Django Rest Framework exposes a neat hook to customize the response payload of your API when errors occur. I was going through Microsoft’s REST API guideline1 and wanted to make the error response of my APIs more uniform and somewhat similar to this2.

I’ll use a modified version of the quickstart example3 in the DRF docs to show how to achieve that. Also, we’ll need a POST API to demonstrate the changes better. Here’s the same example with the added POST API. Place this code in the project’s file.


from django.urls import path, include
from django.contrib.auth.models import User
from rest_framework import routers, serializers, viewsets

# Serializers define the API representation.
class UserSerializer(serializers.HyperlinkedModelSerializer):
    class Meta:
        model = User
        fields = ["url", "username", "email", "is_staff"]

    def validate_username(self, username: str) -> str:
        if len(username) < 10:
            raise serializers.ValidationError(
                "Username must be at least 10 characters long.",
        return username

    def validate_email(self, email: str) -> str:
        except ValidationError:
            raise serializers.ValidationError("Invalid email format.")
        return email

    def create(self, validated_data: str) -> User:
        return User.objects.create(**validated_data)

# ViewSets define the view behavior.
class UserViewSet(viewsets.ModelViewSet):
    queryset = User.objects.all()
    serializer_class = UserSerializer

# Routers provide an easy way of automatically determining the URL conf.
router = routers.DefaultRouter()
router.register(r"users", UserViewSet)

# Wire up our API using automatic URL routing.
# Additionally, we include login URLs for the browsable API.
urlpatterns = [
    path("", include(router.urls)),
        "api-auth/", include("rest_framework.urls", namespace="rest_framework")

If you make a POST request to /users endpoint with the following payload where it’ll intentionally fail email and username validation—

  "username": "hello",
  "email": "email..",
  "is_staff": false

you’ll see the following response:

    "Username must be at least 10 characters long."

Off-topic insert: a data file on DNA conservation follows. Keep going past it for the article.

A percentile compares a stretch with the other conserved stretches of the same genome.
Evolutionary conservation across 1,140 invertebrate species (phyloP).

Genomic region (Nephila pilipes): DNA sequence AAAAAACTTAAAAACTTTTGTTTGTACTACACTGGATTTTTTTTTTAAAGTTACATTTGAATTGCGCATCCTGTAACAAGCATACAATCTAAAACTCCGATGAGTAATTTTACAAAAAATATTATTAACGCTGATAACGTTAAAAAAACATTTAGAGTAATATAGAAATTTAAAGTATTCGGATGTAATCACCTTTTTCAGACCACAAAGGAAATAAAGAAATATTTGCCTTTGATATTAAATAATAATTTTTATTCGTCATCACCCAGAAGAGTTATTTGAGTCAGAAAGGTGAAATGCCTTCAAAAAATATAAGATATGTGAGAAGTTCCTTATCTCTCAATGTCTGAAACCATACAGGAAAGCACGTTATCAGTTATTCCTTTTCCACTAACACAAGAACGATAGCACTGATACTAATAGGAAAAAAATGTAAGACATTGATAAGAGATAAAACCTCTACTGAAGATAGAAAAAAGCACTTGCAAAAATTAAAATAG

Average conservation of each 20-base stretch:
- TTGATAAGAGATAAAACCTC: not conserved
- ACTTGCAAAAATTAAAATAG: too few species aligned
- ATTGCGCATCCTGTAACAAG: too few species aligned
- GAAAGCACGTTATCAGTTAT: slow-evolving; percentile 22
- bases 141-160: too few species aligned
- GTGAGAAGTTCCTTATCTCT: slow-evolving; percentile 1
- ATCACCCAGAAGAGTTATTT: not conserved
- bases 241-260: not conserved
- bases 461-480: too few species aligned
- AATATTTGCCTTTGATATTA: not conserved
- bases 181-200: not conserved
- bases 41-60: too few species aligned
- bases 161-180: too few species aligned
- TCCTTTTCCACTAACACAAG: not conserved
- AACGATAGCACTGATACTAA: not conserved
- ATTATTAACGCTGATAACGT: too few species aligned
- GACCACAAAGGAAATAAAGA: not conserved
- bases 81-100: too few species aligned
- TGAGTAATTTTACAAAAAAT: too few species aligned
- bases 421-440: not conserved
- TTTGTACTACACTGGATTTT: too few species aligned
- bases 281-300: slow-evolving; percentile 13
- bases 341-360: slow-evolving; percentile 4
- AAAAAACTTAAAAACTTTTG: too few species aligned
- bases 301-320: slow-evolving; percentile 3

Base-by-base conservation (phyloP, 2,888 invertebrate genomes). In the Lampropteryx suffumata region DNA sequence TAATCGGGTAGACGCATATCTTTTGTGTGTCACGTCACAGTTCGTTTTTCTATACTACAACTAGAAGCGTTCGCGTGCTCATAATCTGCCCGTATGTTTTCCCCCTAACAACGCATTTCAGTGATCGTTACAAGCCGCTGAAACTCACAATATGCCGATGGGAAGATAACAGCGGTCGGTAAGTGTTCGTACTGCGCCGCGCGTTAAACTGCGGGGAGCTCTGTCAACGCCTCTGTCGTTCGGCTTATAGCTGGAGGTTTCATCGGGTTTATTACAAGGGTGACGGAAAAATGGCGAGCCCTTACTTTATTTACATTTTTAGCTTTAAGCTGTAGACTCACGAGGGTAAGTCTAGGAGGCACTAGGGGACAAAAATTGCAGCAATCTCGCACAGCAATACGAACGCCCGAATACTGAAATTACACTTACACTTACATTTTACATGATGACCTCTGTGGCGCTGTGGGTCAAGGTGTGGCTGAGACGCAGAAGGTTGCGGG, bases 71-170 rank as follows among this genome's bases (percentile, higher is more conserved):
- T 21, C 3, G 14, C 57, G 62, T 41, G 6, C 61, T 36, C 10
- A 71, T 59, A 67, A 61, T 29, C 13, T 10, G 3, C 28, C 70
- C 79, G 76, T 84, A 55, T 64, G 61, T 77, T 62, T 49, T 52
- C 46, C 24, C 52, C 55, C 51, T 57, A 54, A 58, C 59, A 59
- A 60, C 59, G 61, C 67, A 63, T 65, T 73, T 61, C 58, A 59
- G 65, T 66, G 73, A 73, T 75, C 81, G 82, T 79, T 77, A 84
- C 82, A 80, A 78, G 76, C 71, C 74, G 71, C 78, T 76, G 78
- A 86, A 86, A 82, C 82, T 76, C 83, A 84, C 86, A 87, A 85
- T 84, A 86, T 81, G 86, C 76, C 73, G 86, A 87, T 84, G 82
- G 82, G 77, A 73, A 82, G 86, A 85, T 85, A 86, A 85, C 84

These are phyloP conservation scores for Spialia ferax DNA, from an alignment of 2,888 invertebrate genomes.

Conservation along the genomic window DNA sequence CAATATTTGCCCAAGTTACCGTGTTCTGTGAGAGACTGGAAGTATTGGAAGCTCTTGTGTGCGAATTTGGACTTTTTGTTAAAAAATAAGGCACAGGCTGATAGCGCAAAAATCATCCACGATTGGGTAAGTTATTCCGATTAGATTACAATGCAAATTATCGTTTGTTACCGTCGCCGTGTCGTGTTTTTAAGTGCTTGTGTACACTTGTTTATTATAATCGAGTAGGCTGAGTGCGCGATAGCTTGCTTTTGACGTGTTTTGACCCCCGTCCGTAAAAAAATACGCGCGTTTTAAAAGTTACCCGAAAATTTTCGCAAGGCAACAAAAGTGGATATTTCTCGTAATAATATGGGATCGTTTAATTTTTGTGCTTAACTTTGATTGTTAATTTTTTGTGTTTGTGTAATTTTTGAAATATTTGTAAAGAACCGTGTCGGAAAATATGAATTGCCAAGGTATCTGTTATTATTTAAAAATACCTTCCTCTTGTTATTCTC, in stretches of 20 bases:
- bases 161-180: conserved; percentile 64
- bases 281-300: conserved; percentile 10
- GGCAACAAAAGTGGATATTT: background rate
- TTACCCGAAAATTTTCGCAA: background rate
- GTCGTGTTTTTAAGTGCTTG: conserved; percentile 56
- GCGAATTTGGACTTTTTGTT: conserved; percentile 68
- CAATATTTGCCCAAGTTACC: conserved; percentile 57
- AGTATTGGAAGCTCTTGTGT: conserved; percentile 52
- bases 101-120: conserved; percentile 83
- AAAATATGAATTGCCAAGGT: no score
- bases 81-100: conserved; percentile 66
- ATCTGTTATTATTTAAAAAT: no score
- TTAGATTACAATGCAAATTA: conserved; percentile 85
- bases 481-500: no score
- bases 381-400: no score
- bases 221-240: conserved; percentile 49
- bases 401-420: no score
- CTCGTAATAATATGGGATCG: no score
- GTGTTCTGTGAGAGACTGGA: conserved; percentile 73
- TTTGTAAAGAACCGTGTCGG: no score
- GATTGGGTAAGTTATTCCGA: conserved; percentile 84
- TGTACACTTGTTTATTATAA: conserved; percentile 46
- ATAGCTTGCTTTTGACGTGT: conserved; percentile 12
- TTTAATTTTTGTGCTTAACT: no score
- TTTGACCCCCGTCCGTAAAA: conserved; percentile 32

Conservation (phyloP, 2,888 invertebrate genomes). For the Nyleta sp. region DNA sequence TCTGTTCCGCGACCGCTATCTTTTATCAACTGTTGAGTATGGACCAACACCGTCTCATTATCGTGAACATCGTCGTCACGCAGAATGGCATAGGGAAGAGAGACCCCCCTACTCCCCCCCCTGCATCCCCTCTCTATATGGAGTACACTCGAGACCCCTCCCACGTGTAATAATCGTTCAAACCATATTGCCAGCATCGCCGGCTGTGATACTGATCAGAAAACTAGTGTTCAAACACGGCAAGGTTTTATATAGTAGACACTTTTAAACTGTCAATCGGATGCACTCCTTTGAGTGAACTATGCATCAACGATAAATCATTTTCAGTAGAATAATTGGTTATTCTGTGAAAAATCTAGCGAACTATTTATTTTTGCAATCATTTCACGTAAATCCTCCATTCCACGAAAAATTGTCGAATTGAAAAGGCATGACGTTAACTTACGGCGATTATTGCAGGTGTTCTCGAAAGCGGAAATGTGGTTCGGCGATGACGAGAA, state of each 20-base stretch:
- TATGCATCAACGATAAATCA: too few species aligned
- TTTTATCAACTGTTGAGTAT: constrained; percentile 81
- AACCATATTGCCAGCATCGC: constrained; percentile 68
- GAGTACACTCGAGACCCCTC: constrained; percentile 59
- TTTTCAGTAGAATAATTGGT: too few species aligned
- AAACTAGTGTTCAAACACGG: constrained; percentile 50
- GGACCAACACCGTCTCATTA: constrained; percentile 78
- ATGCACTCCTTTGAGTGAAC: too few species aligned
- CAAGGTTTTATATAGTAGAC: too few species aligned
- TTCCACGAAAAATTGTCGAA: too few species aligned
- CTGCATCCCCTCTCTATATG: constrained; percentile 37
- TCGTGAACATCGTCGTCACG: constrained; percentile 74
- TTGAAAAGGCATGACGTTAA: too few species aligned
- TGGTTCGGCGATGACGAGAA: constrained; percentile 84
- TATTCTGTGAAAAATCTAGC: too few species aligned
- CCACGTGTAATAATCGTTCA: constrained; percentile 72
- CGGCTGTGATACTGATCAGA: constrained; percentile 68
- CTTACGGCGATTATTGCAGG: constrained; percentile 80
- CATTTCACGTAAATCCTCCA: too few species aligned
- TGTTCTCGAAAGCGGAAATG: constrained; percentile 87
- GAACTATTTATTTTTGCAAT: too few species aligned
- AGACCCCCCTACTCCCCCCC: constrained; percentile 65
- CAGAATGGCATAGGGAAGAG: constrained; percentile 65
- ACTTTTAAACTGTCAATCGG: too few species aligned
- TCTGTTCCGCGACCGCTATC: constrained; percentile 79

"Enter a valid email address."

While this is okay, there’s one gotcha here. The error payload isn’t consistent. Depending on the type of error, the shape of the response payload will change. This can be a problem if your system has custom error handling logic that expects a consistent response.

I wanted the error payload to have a predictable shape while carrying more information like—HTTP error code, error message, etc. You can do it by wrapping the default rest_framework.views.exception_handler function in a custom exception handler function. Let’s write the api_exception_handler:

from rest_framework.views import exception_handler
from http import HTTPStatus
from typing import Any

from rest_framework.views import Response


def api_exception_handler(exc: Exception, context: dict[str, Any]) -> Response:
    """Custom API exception handler."""

    # Call REST framework's default exception handler first,
    # to get the standard error response.
    response = exception_handler(exc, context)

    if response is not None:
        # Using the description's of the HTTPStatus class as error message.
        http_code_to_message = {v.value: v.description for v in HTTPStatus}

        error_payload = {
            "error": {
                "status_code": 0,
                "message": "",
                "details": [],
        error = error_payload["error"]
        status_code = response.status_code

        error["status_code"] = status_code
        error["message"] = http_code_to_message[status_code]
        error["details"] = = error_payload
    return response


Now, you’ll have to register this custom exception handler in the file. Head over to the REST_FRAMEWORK section and add the following key:

    "EXCEPTION_HANDLER": "<project>.urls.api_exception_handler",

If you make a POST request to /users endpoint with an invalid payload as before, you’ll see this:

  "error": {
    "message":"Bad request syntax or unsupported method",
        "Username must be at least 10 character long."
        "Enter a valid email address."

Much nicer!

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